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AFLW: Arundale's unique journey from Alaska to footy

Amy Arundale. Picture: Sebastien Di Maulo Photographie - AFLW
Amy Arundale. Picture: Sebastien Di Maulo Photographie

IT'S SAFE to say an Alaskan-born female who learnt how to play Australian Football in Philadelphia is not the subject of your average footy story.

Amy Arundale is a member of USA Liberty, a women's development squad which accompanied USA Revolution (men's) and USA Freedom (women's) to Melbourne for last month's AFL International Cup.

Arundale, who now lives in Delaware (a state in America’s north-east) after growing up in Alaska, had not even kicked a football until last year, but has risen through the American ranks so rapidly she is representing her country a year later.

"I knew of [Australian rules], but I hadn't actually seen it too much," Arundale said.

"I played soccer in college, and my best friend's husband studied at Melbourne University, and when he came back he started playing for the Philadelphia Hawks men's team.

"This past year the Hawks decided to start a women's team, so she was the first person to get recruited, and then they recruited me."

The 32-year-old started with Ausball, a non-contact clinic which teaches the basic skills, then trained with Philadelphia's male side before the women's side was finalised.

"We run Ausball like a clinic, then we'll play a non-contact scrimmage," she said.

"Our goal is to try and get people involved. We use it [Ausball] for recruiting quite a bit, especially on the women's side. It's a good chance to expose people to the game before we throw them in full-contact."

The former semi-pro soccer player found Australian Football an enjoyable challenge.

"I was getting frustrated with soccer, because you reach a certain level and that's it.

"I was playing co-ed, but I wasn't really being challenged. I missed having to practice and missed having a team that was really cohesive. I kind of filled all those voids all of a sudden and really gained a community."

A big off-season training block following the women's national competition saw Arundale called up to a national camp in April.

"I didn't expect anything more than just to go for the experience and to play with the higher-level players, and ended up getting picked up for Liberty," she said.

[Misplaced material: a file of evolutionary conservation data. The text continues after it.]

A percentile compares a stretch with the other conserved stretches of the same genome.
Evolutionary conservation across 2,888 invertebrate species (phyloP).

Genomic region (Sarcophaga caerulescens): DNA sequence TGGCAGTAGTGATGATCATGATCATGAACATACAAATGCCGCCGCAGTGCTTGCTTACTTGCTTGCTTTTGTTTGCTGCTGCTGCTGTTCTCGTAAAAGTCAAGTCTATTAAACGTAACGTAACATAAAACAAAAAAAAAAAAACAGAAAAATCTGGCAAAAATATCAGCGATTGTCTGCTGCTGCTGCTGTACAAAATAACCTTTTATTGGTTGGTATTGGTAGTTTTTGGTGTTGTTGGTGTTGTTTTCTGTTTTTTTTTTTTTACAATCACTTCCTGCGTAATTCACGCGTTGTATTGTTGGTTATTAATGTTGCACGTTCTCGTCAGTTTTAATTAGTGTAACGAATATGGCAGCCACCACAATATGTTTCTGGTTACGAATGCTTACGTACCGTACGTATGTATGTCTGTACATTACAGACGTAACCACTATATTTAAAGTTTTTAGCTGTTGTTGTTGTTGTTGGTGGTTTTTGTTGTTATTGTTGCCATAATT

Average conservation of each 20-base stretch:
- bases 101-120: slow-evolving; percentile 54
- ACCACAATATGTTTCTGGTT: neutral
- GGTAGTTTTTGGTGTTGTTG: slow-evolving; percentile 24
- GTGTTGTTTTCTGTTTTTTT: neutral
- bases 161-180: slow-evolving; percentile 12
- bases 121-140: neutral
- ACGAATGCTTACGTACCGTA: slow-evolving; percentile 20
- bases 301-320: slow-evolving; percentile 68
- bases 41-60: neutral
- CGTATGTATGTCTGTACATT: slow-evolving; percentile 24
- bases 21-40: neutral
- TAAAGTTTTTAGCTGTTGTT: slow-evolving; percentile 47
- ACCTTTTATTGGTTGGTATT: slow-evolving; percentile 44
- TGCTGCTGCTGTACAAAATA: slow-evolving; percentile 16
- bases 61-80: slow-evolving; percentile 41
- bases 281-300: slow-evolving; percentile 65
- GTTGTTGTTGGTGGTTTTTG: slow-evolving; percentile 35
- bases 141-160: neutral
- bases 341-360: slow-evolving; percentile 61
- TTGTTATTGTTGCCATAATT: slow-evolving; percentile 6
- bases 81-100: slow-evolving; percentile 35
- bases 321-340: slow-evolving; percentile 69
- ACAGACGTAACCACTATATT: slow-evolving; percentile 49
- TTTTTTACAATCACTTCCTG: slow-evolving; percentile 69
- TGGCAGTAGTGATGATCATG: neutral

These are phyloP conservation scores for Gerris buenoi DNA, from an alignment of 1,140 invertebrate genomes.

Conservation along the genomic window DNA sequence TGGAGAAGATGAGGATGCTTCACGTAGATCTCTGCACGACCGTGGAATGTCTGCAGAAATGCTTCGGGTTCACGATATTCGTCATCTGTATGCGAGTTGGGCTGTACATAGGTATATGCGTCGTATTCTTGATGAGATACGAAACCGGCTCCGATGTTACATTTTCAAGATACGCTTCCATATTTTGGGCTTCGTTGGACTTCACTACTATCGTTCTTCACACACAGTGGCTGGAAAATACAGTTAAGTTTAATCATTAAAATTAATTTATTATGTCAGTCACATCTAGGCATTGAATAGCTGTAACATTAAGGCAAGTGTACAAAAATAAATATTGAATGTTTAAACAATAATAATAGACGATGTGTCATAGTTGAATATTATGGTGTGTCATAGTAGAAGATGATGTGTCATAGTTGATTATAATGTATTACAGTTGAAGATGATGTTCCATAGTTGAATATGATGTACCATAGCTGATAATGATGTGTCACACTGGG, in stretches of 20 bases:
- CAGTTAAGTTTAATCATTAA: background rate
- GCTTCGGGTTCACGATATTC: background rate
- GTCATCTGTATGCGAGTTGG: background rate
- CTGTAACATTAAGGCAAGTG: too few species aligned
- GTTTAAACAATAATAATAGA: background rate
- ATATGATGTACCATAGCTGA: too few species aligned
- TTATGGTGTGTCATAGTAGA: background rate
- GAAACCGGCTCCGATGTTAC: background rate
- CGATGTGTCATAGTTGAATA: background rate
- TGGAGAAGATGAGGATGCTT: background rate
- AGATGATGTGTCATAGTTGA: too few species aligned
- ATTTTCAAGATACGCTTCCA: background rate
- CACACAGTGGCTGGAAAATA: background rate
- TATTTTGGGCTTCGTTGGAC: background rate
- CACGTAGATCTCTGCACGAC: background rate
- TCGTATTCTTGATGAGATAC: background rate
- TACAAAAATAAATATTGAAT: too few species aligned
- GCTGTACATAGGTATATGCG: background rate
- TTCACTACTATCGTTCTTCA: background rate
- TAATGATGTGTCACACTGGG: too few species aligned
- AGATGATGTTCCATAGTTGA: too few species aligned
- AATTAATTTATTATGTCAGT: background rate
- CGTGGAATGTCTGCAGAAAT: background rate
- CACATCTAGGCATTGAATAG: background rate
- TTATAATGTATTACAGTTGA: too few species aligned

Arundale has found her spot in the midfield, where her speed and agility set her apart.

"I love to run. I love being in the middle of things, being in pack, figuring out how I can create space and be an option," she said.

"It's been cool to be able to take a step back and see how I can organise and make a difference through making sure my teammates are in the right space at the right time."

Arundale and her teammates keep a close eye on the AFL and AFLW competitions, watching matches online.

"Most of us now have teams we cheer for. On the men's side, I cheer for the Hawks, on the women's side for Melbourne, mostly because I have friends who play for them."

One of those friends is Melbourne defender Brooke Patterson, a fellow physiotherapist who is completing a PhD in ACL knee injuries, as Arundale already has.

While in Melbourne, she stayed with Patterson and accompanied her to training at VFLW club Darebin Falcons.

"It was incredible. I was training with Daisy Pearce, Melissa Hickey, Katie Brennan, Darcy Vescio and Karen Paxman. It was definitely a case of, 'I'm not worthy’," she said with a laugh

The Liberty side conducted a playing tour of Melbourne, while the senior teams participated in the AFL International Cup.

They took on local sides around the city, including a representative western suburbs team in Manor Lakes, Bulleen-Templestowe in the east, inner-suburban team West Brunswick, and south-east-based teams Monash University and Oakleigh Krushers.

"To play against guys at that higher level let us see where we are and what the game is like here," she said.

Speaking after Liberty's final game in the country, against Oakleigh, Arundale said it had been a great learning experience.

"Footy's a big family. This tour has makes the world a little bit smaller."